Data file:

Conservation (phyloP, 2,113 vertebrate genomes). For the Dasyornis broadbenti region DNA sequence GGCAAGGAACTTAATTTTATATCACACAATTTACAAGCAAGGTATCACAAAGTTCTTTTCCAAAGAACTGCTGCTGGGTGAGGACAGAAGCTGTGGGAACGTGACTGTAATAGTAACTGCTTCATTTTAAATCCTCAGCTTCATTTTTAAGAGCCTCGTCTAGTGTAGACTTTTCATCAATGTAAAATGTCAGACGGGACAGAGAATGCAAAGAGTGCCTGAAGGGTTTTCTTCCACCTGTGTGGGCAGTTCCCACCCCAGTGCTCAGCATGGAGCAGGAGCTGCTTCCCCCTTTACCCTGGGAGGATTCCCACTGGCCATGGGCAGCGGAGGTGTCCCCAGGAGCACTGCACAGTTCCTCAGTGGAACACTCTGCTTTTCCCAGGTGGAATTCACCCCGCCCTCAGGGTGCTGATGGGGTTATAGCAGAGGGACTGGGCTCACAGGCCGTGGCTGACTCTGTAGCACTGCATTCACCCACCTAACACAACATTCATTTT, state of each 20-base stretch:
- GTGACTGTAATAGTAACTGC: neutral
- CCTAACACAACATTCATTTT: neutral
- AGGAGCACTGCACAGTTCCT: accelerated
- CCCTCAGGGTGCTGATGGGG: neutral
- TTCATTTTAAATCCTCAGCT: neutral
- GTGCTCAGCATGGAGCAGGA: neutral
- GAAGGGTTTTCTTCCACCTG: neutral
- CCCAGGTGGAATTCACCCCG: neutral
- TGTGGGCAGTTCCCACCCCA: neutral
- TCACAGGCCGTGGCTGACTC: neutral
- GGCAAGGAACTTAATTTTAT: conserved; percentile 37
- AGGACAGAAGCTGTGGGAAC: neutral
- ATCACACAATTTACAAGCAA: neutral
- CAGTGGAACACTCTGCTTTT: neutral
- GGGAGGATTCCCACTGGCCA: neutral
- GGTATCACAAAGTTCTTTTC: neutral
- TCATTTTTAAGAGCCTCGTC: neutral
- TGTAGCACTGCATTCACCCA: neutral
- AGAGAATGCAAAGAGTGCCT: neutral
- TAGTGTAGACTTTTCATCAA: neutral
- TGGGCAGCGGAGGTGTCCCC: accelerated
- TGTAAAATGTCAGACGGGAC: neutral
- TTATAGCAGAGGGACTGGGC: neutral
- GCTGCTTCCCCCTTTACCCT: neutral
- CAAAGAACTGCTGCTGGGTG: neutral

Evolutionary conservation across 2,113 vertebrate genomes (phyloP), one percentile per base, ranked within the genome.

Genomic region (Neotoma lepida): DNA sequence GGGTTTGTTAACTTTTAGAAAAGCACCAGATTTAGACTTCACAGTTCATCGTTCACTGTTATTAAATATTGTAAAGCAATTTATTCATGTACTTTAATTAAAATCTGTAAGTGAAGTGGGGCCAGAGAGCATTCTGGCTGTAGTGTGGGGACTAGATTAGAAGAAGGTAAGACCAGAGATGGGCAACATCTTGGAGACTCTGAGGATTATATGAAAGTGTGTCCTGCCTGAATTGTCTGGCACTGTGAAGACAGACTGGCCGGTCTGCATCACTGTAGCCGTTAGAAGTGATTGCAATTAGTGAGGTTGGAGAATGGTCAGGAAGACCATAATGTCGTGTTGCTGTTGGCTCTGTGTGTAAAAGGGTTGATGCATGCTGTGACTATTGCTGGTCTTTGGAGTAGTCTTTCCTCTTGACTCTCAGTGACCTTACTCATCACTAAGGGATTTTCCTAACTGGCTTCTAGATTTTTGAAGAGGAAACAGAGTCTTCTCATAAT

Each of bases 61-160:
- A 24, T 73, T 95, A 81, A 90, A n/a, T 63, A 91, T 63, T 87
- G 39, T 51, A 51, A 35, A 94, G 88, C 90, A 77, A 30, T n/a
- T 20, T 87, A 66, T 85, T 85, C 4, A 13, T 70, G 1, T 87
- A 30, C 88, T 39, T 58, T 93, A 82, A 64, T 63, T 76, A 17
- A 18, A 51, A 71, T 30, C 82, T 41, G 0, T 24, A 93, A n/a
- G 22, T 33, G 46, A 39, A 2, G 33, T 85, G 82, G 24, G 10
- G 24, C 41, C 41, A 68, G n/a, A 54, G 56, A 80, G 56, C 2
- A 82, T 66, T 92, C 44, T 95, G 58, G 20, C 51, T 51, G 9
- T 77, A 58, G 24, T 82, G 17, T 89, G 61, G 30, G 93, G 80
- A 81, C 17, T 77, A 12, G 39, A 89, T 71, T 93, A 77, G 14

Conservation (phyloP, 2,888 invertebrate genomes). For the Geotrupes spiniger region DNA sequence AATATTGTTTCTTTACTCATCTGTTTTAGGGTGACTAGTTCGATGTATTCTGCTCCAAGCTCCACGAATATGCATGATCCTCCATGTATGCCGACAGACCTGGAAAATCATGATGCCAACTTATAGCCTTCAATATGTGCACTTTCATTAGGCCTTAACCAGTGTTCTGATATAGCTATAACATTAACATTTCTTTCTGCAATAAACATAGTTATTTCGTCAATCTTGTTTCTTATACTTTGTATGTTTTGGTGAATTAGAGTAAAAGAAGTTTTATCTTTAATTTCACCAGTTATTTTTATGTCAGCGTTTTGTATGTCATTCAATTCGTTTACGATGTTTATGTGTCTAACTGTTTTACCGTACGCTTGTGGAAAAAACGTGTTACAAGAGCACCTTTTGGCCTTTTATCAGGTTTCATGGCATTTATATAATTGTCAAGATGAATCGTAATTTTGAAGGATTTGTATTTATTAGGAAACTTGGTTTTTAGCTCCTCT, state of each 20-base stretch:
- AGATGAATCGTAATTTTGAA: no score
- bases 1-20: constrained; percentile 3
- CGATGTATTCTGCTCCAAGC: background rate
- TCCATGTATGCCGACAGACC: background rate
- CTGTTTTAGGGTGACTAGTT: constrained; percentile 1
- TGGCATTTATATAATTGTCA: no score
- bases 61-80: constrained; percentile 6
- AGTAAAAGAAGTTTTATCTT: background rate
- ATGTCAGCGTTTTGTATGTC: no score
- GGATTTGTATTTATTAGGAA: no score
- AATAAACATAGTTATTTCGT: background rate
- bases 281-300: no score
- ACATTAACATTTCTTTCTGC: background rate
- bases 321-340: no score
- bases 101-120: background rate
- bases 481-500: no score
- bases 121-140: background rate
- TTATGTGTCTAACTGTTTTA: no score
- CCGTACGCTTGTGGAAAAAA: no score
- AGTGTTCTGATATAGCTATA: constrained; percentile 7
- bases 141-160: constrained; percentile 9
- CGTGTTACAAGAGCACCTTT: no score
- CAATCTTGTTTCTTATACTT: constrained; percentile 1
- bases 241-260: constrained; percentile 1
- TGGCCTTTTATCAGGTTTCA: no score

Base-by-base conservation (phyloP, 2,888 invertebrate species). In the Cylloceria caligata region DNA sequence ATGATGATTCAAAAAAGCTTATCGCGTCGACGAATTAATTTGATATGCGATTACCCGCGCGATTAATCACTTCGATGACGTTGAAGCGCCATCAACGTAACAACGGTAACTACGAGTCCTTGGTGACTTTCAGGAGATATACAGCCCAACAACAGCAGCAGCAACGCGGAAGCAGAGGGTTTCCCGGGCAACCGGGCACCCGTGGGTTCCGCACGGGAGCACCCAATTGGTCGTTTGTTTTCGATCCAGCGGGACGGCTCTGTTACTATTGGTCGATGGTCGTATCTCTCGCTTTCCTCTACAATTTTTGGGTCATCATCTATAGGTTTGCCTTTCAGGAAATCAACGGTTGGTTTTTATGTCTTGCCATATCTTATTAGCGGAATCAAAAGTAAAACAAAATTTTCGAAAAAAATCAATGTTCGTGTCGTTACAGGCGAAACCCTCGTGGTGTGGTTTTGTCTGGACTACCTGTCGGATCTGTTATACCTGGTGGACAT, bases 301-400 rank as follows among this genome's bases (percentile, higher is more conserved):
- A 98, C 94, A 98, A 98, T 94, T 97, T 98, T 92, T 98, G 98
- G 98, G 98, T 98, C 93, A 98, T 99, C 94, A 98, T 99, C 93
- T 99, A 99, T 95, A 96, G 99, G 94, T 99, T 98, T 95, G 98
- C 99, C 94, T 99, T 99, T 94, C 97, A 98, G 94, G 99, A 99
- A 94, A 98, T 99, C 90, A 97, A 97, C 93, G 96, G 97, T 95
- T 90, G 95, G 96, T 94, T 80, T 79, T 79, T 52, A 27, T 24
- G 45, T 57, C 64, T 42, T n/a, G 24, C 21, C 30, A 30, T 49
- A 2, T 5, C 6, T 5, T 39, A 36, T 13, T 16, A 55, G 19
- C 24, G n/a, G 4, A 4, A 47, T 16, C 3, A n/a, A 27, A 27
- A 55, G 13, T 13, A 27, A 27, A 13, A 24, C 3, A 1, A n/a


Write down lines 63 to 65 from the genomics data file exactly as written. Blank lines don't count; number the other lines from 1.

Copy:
- CAATCTTGTTTCTTATACTT: constrained; percentile 1
- bases 241-260: constrained; percentile 1
- TGGCCTTTTATCAGGTTTCA: no score